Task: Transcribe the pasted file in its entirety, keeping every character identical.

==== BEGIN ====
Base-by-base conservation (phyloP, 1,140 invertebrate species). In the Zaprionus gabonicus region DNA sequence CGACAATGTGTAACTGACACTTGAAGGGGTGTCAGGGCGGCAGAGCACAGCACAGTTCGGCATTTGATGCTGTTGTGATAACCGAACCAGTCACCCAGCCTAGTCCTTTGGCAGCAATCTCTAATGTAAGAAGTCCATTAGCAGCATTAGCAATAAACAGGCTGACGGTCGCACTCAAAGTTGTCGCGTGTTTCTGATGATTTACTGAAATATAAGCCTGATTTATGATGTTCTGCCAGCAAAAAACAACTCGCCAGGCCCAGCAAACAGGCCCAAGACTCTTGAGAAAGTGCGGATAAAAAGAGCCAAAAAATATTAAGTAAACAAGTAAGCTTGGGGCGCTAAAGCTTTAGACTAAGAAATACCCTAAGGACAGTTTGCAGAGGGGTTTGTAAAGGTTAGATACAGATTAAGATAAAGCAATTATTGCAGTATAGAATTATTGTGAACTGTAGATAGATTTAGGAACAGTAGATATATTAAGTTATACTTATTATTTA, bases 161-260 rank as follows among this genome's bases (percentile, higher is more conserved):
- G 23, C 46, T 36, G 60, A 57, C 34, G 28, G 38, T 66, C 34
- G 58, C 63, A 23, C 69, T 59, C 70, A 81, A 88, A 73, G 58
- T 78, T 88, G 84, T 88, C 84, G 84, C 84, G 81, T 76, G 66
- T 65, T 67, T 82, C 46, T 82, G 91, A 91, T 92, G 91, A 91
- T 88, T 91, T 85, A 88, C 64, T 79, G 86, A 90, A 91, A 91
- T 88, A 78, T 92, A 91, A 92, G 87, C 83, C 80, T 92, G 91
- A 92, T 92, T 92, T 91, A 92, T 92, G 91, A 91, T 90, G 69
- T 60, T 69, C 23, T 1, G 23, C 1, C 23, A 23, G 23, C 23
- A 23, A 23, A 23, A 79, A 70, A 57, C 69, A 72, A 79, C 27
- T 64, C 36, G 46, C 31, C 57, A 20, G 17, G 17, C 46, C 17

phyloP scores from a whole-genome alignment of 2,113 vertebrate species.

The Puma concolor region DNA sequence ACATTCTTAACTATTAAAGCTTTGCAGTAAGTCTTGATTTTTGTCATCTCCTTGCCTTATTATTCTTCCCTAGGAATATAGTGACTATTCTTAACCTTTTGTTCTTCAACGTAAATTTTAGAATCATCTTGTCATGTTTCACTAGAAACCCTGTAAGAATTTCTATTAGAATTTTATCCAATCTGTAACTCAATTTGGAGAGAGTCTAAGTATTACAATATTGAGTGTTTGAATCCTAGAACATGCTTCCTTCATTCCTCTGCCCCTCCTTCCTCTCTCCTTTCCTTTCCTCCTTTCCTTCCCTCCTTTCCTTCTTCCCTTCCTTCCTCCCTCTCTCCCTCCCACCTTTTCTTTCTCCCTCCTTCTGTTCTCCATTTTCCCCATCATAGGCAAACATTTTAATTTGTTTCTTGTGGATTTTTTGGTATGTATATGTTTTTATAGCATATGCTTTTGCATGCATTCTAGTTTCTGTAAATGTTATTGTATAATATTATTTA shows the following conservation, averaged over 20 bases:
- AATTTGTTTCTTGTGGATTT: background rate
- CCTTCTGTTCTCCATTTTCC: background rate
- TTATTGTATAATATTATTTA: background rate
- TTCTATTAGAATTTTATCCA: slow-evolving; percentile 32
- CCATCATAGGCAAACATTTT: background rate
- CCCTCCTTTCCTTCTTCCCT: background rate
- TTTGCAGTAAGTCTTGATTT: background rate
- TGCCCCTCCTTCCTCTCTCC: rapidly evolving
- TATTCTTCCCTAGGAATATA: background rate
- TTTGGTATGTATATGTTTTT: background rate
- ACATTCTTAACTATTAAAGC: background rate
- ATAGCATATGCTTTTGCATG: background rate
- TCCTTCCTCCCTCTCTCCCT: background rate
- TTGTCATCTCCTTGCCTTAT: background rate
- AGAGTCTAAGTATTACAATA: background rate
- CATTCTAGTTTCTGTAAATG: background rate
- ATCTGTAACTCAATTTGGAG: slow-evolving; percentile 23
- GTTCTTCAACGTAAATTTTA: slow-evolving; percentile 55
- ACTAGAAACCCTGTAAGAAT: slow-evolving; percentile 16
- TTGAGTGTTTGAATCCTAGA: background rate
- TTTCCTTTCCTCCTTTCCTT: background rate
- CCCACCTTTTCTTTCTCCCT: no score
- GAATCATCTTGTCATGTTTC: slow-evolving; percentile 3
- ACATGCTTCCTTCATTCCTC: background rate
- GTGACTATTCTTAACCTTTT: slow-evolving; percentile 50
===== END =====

Base-by-base conservation (phyloP, 1,140 invertebrate species). In the Zaprionus gabonicus region DNA sequence CGACAATGTGTAACTGACACTTGAAGGGGTGTCAGGGCGGCAGAGCACAGCACAGTTCGGCATTTGATGCTGTTGTGATAACCGAACCAGTCACCCAGCCTAGTCCTTTGGCAGCAATCTCTAATGTAAGAAGTCCATTAGCAGCATTAGCAATAAACAGGCTGACGGTCGCACTCAAAGTTGTCGCGTGTTTCTGATGATTTACTGAAATATAAGCCTGATTTATGATGTTCTGCCAGCAAAAAACAACTCGCCAGGCCCAGCAAACAGGCCCAAGACTCTTGAGAAAGTGCGGATAAAAAGAGCCAAAAAATATTAAGTAAACAAGTAAGCTTGGGGCGCTAAAGCTTTAGACTAAGAAATACCCTAAGGACAGTTTGCAGAGGGGTTTGTAAAGGTTAGATACAGATTAAGATAAAGCAATTATTGCAGTATAGAATTATTGTGAACTGTAGATAGATTTAGGAACAGTAGATATATTAAGTTATACTTATTATTTA, bases 161-260 rank as follows among this genome's bases (percentile, higher is more conserved):
- G 23, C 46, T 36, G 60, A 57, C 34, G 28, G 38, T 66, C 34
- G 58, C 63, A 23, C 69, T 59, C 70, A 81, A 88, A 73, G 58
- T 78, T 88, G 84, T 88, C 84, G 84, C 84, G 81, T 76, G 66
- T 65, T 67, T 82, C 46, T 82, G 91, A 91, T 92, G 91, A 91
- T 88, T 91, T 85, A 88, C 64, T 79, G 86, A 90, A 91, A 91
- T 88, A 78, T 92, A 91, A 92, G 87, C 83, C 80, T 92, G 91
- A 92, T 92, T 92, T 91, A 92, T 92, G 91, A 91, T 90, G 69
- T 60, T 69, C 23, T 1, G 23, C 1, C 23, A 23, G 23, C 23
- A 23, A 23, A 23, A 79, A 70, A 57, C 69, A 72, A 79, C 27
- T 64, C 36, G 46, C 31, C 57, A 20, G 17, G 17, C 46, C 17

phyloP scores from a whole-genome alignment of 2,113 vertebrate species.

The Puma concolor region DNA sequence ACATTCTTAACTATTAAAGCTTTGCAGTAAGTCTTGATTTTTGTCATCTCCTTGCCTTATTATTCTTCCCTAGGAATATAGTGACTATTCTTAACCTTTTGTTCTTCAACGTAAATTTTAGAATCATCTTGTCATGTTTCACTAGAAACCCTGTAAGAATTTCTATTAGAATTTTATCCAATCTGTAACTCAATTTGGAGAGAGTCTAAGTATTACAATATTGAGTGTTTGAATCCTAGAACATGCTTCCTTCATTCCTCTGCCCCTCCTTCCTCTCTCCTTTCCTTTCCTCCTTTCCTTCCCTCCTTTCCTTCTTCCCTTCCTTCCTCCCTCTCTCCCTCCCACCTTTTCTTTCTCCCTCCTTCTGTTCTCCATTTTCCCCATCATAGGCAAACATTTTAATTTGTTTCTTGTGGATTTTTTGGTATGTATATGTTTTTATAGCATATGCTTTTGCATGCATTCTAGTTTCTGTAAATGTTATTGTATAATATTATTTA shows the following conservation, averaged over 20 bases:
- AATTTGTTTCTTGTGGATTT: background rate
- CCTTCTGTTCTCCATTTTCC: background rate
- TTATTGTATAATATTATTTA: background rate
- TTCTATTAGAATTTTATCCA: slow-evolving; percentile 32
- CCATCATAGGCAAACATTTT: background rate
- CCCTCCTTTCCTTCTTCCCT: background rate
- TTTGCAGTAAGTCTTGATTT: background rate
- TGCCCCTCCTTCCTCTCTCC: rapidly evolving
- TATTCTTCCCTAGGAATATA: background rate
- TTTGGTATGTATATGTTTTT: background rate
- ACATTCTTAACTATTAAAGC: background rate
- ATAGCATATGCTTTTGCATG: background rate
- TCCTTCCTCCCTCTCTCCCT: background rate
- TTGTCATCTCCTTGCCTTAT: background rate
- AGAGTCTAAGTATTACAATA: background rate
- CATTCTAGTTTCTGTAAATG: background rate
- ATCTGTAACTCAATTTGGAG: slow-evolving; percentile 23
- GTTCTTCAACGTAAATTTTA: slow-evolving; percentile 55
- ACTAGAAACCCTGTAAGAAT: slow-evolving; percentile 16
- TTGAGTGTTTGAATCCTAGA: background rate
- TTTCCTTTCCTCCTTTCCTT: background rate
- CCCACCTTTTCTTTCTCCCT: no score
- GAATCATCTTGTCATGTTTC: slow-evolving; percentile 3
- ACATGCTTCCTTCATTCCTC: background rate
- GTGACTATTCTTAACCTTTT: slow-evolving; percentile 50